Regulators should make room for anti-fraud efforts when adding up medical costs, according to the Coalition Against Insurance Fraud.
The CAIF, Washington, and another group, the National Insurance Crime Bureau, Des Plaines, Ill., make that argument in a comment letter submitted to the National Association of Insurance Commissioners, Kansas City, Mo.
The NAIC has been developing advice for the officials at the U.S. Department of Health and Human Services who are responsible for implementing the minimum medical loss ratio provisions in the Affordable Care Act – the legislative package that includes the Patient Protection and Affordable Care Act and the Health Care and Education Reconciliation Act.
Starting Jan. 1, 2011, the minimum ratios are supposed to be 85% for large groups and 80% for small groups and individuals.
The ACA provision states that health insurers can include the cost of health quality improvement efforts in the medical cost total.
The CAIF – a group that includes representatives from life insurers and groups such as the Consumer Federation of America, Washington, as well as property-casualty insurers – and the NICB, a group that fights automobile theft fraud, say the new minimum MLR rules should treat anti-fraud efforts as quality-improvement efforts.
“Excluding anti-fraud expenses by insurers in the medical loss ratio would discourage insurers from investing in anti-fraud activities, which would be counter to long-held public policy that encourages insurers to develop effective programs to combat fraud,” the CAIF and the NICB write in their comment letter.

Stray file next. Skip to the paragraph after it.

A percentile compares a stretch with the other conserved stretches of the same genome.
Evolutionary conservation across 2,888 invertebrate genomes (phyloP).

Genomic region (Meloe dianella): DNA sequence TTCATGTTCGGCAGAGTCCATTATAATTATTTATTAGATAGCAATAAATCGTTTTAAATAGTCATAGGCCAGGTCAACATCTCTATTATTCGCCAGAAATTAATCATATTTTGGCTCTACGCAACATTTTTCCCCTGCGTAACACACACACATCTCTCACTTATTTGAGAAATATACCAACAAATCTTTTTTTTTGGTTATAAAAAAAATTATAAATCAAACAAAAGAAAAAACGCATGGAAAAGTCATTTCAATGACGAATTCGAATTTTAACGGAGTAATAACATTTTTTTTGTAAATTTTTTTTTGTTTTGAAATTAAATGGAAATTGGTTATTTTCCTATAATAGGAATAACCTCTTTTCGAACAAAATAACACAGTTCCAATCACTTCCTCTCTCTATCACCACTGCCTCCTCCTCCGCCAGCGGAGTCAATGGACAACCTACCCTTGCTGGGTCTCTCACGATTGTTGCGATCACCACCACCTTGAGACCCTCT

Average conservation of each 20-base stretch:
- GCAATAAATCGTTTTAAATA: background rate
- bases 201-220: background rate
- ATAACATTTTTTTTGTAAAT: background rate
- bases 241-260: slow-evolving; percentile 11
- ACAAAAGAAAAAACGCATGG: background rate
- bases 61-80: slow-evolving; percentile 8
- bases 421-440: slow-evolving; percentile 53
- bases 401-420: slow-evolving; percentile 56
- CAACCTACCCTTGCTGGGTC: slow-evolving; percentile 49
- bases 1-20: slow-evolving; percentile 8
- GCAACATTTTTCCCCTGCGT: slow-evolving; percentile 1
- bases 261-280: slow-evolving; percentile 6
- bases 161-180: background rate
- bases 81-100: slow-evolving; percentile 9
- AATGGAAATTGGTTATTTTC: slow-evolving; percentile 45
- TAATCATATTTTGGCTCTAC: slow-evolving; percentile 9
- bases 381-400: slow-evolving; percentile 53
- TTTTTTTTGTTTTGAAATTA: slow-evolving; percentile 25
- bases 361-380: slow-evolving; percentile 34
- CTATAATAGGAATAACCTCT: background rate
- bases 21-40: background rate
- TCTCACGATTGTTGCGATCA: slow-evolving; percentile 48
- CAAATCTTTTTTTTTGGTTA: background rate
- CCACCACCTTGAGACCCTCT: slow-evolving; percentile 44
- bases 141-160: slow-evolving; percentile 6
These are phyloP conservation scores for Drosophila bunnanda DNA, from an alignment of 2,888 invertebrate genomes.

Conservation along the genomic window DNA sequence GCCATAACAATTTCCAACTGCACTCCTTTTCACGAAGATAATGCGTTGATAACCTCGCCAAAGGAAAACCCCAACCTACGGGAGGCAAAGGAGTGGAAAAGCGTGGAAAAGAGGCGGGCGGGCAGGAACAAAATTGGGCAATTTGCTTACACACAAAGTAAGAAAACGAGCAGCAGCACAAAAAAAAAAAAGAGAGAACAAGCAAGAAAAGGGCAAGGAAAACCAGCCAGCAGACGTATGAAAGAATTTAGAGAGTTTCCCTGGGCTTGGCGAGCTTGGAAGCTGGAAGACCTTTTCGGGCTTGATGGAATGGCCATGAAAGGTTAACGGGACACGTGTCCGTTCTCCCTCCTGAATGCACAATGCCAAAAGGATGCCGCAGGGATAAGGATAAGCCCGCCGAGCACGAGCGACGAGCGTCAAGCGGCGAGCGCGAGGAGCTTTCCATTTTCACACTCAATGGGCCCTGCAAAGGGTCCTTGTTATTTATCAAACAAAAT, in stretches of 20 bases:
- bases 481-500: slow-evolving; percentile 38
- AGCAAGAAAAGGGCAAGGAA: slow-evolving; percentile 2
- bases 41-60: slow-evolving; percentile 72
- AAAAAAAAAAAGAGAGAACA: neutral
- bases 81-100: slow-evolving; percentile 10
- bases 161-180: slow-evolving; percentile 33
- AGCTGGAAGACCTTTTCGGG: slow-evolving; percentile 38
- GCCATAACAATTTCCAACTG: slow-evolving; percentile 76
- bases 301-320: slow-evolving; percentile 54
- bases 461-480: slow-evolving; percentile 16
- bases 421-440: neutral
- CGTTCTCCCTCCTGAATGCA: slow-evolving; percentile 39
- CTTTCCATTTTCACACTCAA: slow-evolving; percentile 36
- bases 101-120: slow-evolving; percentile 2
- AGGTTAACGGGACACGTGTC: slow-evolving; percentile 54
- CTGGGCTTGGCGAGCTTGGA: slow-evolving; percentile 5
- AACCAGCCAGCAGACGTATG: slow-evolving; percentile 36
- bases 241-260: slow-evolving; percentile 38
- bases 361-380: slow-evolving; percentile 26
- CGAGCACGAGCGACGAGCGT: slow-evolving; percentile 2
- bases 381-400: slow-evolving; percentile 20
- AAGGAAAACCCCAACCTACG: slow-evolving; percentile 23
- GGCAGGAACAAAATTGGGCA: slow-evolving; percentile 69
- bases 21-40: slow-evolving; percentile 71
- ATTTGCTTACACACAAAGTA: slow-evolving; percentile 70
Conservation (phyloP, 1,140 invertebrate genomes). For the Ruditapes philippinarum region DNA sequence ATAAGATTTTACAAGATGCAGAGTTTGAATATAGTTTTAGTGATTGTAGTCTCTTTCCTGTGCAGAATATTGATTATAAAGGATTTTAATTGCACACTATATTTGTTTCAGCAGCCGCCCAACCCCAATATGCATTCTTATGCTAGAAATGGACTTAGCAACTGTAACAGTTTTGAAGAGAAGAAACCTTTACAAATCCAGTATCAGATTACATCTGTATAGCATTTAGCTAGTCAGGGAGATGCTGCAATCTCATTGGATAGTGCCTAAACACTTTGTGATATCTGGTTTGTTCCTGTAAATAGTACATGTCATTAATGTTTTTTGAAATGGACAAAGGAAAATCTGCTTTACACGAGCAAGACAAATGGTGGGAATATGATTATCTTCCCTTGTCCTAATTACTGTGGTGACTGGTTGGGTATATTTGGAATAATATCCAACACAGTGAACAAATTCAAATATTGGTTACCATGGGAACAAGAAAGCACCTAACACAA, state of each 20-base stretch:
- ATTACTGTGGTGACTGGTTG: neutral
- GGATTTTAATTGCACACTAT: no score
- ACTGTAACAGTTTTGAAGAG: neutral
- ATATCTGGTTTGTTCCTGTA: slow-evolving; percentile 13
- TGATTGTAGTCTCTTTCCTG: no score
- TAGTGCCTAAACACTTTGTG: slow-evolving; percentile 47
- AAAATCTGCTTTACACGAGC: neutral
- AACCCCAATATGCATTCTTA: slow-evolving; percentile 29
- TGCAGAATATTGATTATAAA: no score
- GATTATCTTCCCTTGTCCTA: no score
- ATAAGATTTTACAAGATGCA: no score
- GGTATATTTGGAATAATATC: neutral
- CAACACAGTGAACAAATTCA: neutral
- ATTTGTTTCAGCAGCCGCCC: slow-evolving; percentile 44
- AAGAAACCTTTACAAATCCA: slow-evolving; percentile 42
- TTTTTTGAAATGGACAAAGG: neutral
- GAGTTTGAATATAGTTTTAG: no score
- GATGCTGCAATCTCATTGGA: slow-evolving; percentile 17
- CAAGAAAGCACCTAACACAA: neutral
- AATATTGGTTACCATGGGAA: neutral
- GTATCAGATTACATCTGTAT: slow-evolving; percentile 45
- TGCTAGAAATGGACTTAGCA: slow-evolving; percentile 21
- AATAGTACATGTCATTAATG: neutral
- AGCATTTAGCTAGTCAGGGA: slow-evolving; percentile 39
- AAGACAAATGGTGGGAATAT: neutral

Health care fraud costs “lead to increased premiums paid by consumers and decrease the pool of money available to dedicate to health care,” the CAIF and the NICB write.
Working through licensing and regulatory entities can take much longer than having insurers themselves carry out investigations, the groups write.
The private groups often work with government investigators, the groups add.
CAIF Executive Director Dennis Jay says health insurance company executives and health insurance producers have a stake in efforts to define the term “medical cost.”
“Until HHS rules on the definition of what’s included in medical loss ratios, no one will know for sure what’s included,” Jay says in statement.
But agents should be aware that some aspects of anti-medical-fraud efforts could change substantially, Jay says.
“These regulations will have a lot of say about what aspects of health care insurers will consider a priority,” Jay says.